When buying a pre-construction condominium, you are paying a contract price not necessarily a market price. Typically, the developer will be marketing the suites at what they believe the price will be when the complex is completed. And since everyone in this future complex is dealing with only one seller, you’re are going to pay top price. You may find yourself in an awkward position three years from now, when you find out that the bank will lend on the property’s market value and not the contract price. And there goes your deposit.

#30 rower on 10.12.11 at 10:45 pm

#28 Smoking man

Oh my God, Garth, you crack me up.

Oh well, I needed to clean the laptop screen anyway.
Must not drink while reading comments……..

#31 Samson on 10.12.11 at 10:48 pm

“In a moment we’ll deal with Andrew, who thankfully admits he’s an idiot.”

Best blog post opener of all time.

#32 Makaya on 10.12.11 at 11:00 pm

Vancouver’s 20 cheapest houses. Starting at half a million dollar, buy while it lasts!

http://www.househunting.ca/vancouversun/homes/5540000/story.html?tab=PHOT&cid=hot_photo

#33 TurnerNation on 10.12.11 at 11:09 pm

Somone leaked the title short list for Garth’s next book:

1. The Wealthy Bunker

2. Housing Bandit: What my dog taught me about life, love, and real estate

3. Housing.com – This decade’s bubble

4. Bust, Boom, and Bust: a lost generation

5. Bunkernomics

6. The Zen of Bunker Repair

#34 Jim on 10.12.11 at 11:13 pm

nice job comparing apples to oranges.

Gold close on Dec 31, 2010: $1421.10
Gold today: $1679
Gain YTD: 18.15% gain for the year

How’s the DOW or TSX done so far this year? Dow’s gone no where and TSX down about 10%.

Gold could go down some more, or it could go up, or it could go side ways. We’ll see end of this year.

#35 T.O. Bubble Boy on 10.12.11 at 11:33 pm

PIMCO (largest fixed income fund in the world) betting that the US Government will finally start to fix the mortgage mess?

http://www.cnbc.com/id/44882118

#36 neo on 10.12.11 at 11:37 pm

Garth,

The problem with your stock market thesis is perspective. Yes, the Dow is only down 0.5% but it was never down more than 5% YTD at any point so far this year. Even when other global indexes were down two to four times that. There has never been a true capitulation in the U.S. indexes to indicate the TRUE panic selling that you speak off. Therefore, there was never a crash. There has just been violent moves up and down with equal velocity which is why after 2 months of “volatility” we are basically still flat for the year.

However, even with this “rally” the TSX is still off 2,000 from it’s highs in late April.

Enjoy the rally Garth but don’t be long…(-:

#37 Devore on 10.12.11 at 11:43 pm

#18 Stevenson

Just like any other investment it could go both ways, but with pre-construction Andrew is able to invest 85% more without the interest of borrowing. On top of that if it inflates it’s tax free. Therefore the developer is no the only one that benefits and it is an excellent investment instrument.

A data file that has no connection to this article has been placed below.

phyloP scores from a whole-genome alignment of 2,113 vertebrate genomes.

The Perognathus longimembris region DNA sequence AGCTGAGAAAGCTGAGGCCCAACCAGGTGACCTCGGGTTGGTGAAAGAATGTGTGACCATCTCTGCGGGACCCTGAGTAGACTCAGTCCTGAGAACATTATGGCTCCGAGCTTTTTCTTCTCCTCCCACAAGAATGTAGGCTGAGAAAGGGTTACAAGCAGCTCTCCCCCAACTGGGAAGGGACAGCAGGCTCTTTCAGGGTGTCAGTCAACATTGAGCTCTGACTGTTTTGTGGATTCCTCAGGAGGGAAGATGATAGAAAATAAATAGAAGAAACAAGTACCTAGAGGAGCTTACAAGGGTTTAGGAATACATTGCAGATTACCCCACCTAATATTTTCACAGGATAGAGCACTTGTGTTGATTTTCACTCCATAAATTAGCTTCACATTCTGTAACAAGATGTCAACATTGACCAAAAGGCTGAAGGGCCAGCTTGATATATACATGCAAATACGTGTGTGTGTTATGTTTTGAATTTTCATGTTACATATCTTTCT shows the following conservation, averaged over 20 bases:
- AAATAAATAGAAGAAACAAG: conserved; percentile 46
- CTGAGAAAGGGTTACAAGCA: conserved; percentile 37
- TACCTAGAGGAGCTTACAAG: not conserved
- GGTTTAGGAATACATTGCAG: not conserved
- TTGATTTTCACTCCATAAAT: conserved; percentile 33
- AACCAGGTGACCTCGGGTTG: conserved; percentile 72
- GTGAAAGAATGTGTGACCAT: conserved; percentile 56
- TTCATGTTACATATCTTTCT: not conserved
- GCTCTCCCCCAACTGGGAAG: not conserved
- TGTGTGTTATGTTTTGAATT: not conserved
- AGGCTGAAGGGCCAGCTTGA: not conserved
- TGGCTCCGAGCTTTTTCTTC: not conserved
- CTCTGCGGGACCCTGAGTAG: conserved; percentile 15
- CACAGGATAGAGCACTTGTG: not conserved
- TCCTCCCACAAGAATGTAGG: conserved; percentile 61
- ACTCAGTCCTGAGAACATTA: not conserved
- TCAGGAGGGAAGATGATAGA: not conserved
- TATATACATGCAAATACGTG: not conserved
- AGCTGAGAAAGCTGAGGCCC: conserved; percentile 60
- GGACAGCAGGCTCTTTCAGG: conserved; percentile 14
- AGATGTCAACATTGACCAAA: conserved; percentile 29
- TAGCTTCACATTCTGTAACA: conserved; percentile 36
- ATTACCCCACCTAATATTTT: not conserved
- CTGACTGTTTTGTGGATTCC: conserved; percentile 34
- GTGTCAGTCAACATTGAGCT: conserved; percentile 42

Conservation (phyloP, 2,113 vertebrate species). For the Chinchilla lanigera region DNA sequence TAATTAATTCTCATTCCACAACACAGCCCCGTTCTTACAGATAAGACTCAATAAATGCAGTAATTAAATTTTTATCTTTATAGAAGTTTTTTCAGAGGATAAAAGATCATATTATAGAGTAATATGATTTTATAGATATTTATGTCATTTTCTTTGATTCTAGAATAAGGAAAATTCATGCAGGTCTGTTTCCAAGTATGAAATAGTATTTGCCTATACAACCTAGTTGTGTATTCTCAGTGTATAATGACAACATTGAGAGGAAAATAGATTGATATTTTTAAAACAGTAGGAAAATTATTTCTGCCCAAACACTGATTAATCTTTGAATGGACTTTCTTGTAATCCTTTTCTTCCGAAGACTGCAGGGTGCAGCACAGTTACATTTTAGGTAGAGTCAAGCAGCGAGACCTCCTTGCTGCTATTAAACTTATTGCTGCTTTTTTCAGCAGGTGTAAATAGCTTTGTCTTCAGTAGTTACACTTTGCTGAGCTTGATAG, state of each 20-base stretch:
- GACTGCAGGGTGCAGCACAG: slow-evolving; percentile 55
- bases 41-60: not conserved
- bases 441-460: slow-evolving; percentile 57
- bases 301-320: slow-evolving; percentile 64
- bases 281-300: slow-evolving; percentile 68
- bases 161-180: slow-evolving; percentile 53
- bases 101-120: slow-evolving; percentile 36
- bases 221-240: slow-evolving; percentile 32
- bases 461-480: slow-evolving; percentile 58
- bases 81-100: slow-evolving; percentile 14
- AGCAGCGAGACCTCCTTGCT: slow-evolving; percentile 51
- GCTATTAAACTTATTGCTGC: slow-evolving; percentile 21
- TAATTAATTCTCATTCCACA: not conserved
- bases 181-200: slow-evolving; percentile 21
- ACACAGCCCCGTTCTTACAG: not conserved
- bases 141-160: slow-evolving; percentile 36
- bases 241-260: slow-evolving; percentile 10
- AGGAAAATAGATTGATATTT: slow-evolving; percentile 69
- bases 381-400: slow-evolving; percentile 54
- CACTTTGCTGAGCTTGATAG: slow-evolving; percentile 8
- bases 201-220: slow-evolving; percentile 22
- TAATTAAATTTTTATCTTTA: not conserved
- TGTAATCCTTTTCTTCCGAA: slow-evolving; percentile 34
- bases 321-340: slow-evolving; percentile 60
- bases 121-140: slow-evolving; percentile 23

That might have been the case in the past, if you knew what you were doing, when presales sold at a discount. They no longer do. They now sell for a premium. This is completely backward, and a very risky investment that completely depends on prices going up.

#38 ottawa pete on 10.12.11 at 11:44 pm

Well that sure added to the conversation. Here’s twenty bucks… — Garth

Priceless…

#39 nonplused on 10.12.11 at 11:49 pm

Ok post today, but still fitting in with the trend that the big hits are earlier in the week. But your advice to Andrew was spot on and your response to Smoking Man made me giggle.

However, I am with the folks who disagree that the “all-clear” signal has gone off in Europe. They have some serious issues, and so far all they can come up with is a plan to make a plan to plan a plan. Not good. And I don’t think they can do any better, there are too many players all with different opinions. As the Germans keep pointing out, they can’t bail out Greece without bailing out everyone, and that would be outright money printing. They can’t just give Greece a 50% debt haircut, or everyone will want one. And they can’t transfer money from say Germany to Greece because the result would be revolution. So in short, it’s a total catch 22 and all they can do is kick the can down the road and hope for a miracle. In the end it will be every nation for itself. The Euro will survive, but the composition of the European Union will likely change. However, it will be a slow motion train wreck and won’t require a lot of our personal attention unless you happen to invest in Europe.

I also agree with some of the posters that it’s best to compare apples to apples time-wise when comparing asset classes. Gold was off 16% in September because it rose 16% in August. For the year gold is up. Not that it matters much either way, it should be 5 to 10% of a balance portfolio, and it’s better over all if gold isn’t up too much because who wants to live through an economic collapse??? If we have to start bartering with gold coins it will be sad days indeed. Better to save the electronic system and gold remains a store of value, even if there is inflation in the digital medium.

#40 Harlee on 10.12.11 at 11:57 pm

#28 Smoking Man
I’m Harlee.Your post: I’ll give you 50 cents for it.

#41 Nostradamus Le Mad Vlad on 10.13.11 at 12:03 am


“Speaking of abuse, here’s Andrew. Let’s do him. Emotional Rescue, who thankfully admits he’s an idiot.” A man who admits his shortcomings? Heavens to Murgatroyd!

“In August the amateurs and doomers holding the bag.” — Fortunately, neither of us play the game, DRIPs are flowing in nicely and if / when the money is there, I would have no hesitation in jumping right back in again.